The AirSwap team traveled to Japan to share our work with the wider Ethereum community. We were excited to meet all of the teams and individuals that came out for the event and thank everyone who attended our talks.
From October 8th to 11th, the Ethereum community came together to collaborate and ideate around how best we can push decentralized protocols, tools, and culture to the masses. Ten of the AirSwap team arrived at the conference with five members leading talks and workshops.
AirSwap software engineers Alice Henshaw, Sam Walker, and Ethan Wessel dove deep into technical sessions, while software engineer Shawn Kim and UX/UI designer Chriss Sugg led product-related discussions around our open-source price comparison tool DexIndex and user-research design for Ethereum, respectively. Here’s a recap of what went down during the jam-packed week of Devcon 5.
Honoring Anonymity: Adapting User Research Methods for Ethereum by UX/UI Designer Chriss Sugg
When it comes to traditional user research methods like field studies, surveys, and user interviews, Ethereum poses unique challenges. The foremost being a value at the core of decentralization: anonymity.
So then, what does it look like to conduct user research on anonymous users? At AirSwap, we believe the future of Ethereum lies in usability so we’ve sought to face these challenges head-on. Through a combination of creative problem solving and reframing the formats of traditional methods to accommodate decentralized application (dApp) users, we’ve been able to adapt and gather insights that have directly shaped our products.
Choosing Composition Over Inheritance Wherever Possible: Is That Right? by Solidity Engineer Alice Henshaw
Composition and inheritance are two methods of separating and reusing code in Solidity. While Ethereum is relatively new, these concepts have been around since the advent of Object-Oriented Programming.
The general idea is that Inheritance is transparent code reuse, allowing the child contract to view and edit the implementation of the parent contract. In contrast, Composition can be seen as “black box reuse” whereby smart contracts can communicate with one another, without needing to know the implementation details of the other contracts.
Keyspace: End-to-end Encryption Using Ethereum and IPFS by Software Engineer Sam Walker
Keyspace is a trustless implementation of OpenPGP running on top of Ethereum. It enables dApp users to derive a secondary set of keys from their Ethereum wallet key pair, which they can then use to sign and authenticate messages (without risk to funds) or to encrypt and decrypt messages.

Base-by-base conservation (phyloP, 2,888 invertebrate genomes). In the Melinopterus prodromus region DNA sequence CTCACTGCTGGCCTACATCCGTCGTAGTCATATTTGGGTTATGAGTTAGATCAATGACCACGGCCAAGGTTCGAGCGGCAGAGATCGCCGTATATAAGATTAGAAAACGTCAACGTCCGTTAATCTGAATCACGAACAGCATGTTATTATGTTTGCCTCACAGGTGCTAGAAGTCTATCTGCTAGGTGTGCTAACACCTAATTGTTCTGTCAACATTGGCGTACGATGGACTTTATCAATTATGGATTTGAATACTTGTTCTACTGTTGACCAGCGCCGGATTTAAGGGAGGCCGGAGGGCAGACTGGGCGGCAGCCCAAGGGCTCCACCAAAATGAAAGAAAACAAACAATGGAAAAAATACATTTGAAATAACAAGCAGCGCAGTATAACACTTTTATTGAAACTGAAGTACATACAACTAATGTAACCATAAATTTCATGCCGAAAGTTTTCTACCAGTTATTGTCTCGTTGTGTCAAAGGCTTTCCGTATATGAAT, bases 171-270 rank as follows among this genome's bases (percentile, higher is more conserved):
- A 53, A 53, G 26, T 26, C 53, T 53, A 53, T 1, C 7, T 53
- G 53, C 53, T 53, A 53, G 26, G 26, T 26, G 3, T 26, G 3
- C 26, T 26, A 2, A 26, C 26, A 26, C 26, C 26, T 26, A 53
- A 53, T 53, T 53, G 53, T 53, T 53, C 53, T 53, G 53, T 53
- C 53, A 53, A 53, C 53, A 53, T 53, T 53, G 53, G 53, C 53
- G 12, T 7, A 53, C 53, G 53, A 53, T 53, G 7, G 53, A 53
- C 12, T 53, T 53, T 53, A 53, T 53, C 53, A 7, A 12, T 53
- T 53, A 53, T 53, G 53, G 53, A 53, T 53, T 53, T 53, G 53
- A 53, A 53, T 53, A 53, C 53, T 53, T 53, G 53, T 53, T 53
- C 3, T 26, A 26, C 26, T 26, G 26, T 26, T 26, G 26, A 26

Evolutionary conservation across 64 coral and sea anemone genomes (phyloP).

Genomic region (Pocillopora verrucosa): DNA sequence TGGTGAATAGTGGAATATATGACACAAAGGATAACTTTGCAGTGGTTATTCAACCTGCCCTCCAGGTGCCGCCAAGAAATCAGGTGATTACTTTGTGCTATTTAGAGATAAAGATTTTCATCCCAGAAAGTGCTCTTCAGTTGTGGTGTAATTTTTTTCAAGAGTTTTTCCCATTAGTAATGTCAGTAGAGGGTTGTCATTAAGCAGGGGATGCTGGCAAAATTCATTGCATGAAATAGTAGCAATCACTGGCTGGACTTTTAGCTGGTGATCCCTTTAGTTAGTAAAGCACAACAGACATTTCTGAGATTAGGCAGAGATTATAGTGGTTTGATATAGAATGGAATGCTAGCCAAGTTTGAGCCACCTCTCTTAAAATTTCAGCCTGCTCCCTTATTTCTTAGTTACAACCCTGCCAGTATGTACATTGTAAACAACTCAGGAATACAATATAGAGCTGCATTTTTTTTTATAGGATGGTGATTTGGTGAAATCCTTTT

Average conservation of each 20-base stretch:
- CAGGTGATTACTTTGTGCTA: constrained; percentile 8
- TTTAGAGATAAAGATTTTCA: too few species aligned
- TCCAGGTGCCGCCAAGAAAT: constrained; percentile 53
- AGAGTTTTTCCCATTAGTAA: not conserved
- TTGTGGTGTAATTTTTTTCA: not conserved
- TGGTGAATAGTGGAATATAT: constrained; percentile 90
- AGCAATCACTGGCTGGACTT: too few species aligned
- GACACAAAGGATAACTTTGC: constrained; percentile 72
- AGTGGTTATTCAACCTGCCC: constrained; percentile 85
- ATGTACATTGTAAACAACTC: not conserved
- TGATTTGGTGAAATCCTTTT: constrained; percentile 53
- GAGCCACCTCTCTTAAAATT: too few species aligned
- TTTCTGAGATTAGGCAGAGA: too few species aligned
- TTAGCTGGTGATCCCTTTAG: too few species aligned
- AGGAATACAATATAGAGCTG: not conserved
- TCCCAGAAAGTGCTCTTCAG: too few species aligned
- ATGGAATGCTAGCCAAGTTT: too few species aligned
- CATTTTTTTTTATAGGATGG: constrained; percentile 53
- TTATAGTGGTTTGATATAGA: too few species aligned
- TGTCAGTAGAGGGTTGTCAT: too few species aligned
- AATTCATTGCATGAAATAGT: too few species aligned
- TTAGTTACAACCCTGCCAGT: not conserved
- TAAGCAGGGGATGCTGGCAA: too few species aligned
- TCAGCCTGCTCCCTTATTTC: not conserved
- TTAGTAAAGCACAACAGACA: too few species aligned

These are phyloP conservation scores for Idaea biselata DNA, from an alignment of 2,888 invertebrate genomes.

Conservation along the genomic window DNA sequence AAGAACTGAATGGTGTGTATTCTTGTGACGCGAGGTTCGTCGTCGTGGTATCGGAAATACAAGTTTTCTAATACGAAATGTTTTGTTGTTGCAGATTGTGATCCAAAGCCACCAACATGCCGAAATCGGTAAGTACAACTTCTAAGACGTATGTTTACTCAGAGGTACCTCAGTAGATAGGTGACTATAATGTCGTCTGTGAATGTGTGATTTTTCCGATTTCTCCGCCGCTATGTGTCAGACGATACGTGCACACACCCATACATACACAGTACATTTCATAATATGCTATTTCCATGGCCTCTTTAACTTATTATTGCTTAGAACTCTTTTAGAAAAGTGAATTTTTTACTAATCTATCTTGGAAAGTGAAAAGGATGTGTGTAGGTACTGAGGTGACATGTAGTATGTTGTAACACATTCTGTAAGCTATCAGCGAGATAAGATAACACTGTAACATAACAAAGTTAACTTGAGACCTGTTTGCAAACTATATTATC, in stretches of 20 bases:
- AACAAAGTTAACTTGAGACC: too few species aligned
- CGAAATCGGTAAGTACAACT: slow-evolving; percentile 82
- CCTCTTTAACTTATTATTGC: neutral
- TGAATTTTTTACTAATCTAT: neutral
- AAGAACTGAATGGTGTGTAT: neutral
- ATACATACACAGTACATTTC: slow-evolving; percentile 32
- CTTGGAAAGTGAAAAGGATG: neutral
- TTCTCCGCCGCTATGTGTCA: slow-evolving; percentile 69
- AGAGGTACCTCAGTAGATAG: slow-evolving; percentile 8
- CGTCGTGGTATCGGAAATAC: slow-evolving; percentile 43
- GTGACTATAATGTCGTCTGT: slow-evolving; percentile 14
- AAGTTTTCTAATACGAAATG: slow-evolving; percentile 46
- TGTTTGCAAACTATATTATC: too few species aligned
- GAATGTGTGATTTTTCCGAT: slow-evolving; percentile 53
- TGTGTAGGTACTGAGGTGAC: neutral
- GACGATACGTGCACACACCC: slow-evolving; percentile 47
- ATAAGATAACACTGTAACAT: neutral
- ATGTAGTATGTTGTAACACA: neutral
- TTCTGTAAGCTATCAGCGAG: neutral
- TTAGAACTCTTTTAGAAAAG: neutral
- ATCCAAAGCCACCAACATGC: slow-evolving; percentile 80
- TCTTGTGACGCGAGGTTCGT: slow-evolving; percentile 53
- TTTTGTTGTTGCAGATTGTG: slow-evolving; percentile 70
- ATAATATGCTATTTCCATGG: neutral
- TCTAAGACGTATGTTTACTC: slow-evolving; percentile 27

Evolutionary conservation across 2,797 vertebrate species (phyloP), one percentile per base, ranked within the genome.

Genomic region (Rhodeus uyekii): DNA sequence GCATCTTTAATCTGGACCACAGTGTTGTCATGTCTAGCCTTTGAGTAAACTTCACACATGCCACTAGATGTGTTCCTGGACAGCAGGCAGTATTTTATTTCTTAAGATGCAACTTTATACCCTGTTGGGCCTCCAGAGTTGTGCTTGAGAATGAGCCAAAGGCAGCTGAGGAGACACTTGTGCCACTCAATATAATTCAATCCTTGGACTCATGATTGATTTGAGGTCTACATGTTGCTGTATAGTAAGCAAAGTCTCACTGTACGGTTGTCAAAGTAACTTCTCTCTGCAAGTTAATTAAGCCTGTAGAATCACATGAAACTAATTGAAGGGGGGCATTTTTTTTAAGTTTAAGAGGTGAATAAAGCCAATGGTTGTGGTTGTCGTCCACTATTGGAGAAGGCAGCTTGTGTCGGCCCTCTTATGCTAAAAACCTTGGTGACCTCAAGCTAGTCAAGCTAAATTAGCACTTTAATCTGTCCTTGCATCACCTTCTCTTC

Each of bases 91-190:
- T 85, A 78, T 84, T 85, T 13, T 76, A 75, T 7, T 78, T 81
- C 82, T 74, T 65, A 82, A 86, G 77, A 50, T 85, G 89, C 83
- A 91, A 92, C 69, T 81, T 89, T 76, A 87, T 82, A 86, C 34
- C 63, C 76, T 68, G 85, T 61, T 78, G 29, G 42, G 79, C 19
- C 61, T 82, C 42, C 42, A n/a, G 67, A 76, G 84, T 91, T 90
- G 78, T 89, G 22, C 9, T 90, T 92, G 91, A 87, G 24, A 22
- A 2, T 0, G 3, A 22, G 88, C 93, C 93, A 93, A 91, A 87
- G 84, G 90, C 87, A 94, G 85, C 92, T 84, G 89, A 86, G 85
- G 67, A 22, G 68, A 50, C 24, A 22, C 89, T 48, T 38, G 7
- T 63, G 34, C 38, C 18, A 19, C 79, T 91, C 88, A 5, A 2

In this workshop, Sam walked through the elements of the system on a high level and then demoed an application that allowed workshop members to experiment with the protocol. Talk resources, along with the demo application, can be found here.
Analyzing Decentralized Exchange Liquidity with DexIndex by Software Engineer Shawn Kim
Since the introduction of Ethereum in 2015, the popularity of decentralized exchange (DEX) has skyrocketed. Currently, there are hundreds of DEXs in the wild, with many on Ethereum. This makes it very difficult to know which DEX has the best price of a certain amount of a token at a given time.
Securely Storing Wallet Private Keys for Application Use on AWS by Software Engineer Ethan Wessel
With so many new dApps every day, it’s imperative to employ the best infrastructure practices when it comes to our application’s wallet’s storage and use. The moment a wallet private key enters application memory it is vulnerable, and if compromised everything tied to the address is gone forever: identity, tokens, money, and everything else.
There are four key criteria we follow at AirSwap when it comes to secure key management: auditability, encryption, ease of use, and permissioned access. Most of these criteria are satisfied by using Amazon’s existing AWS tools. In general, identifying the right tool for the job can be hard, but using Amazon’s Key Management Service, Secrets Manager, Systems Manager Parameter Store, and Kubernetes Secrets simplifies our workflow substantially.
Thanks and see you next time!
We had a great time in Osaka with the whole community, rekindling friendships and making new ones. Our team was happy to present this year and we look forward to more opportunities to share our learnings as our ecosystem develops and grows.
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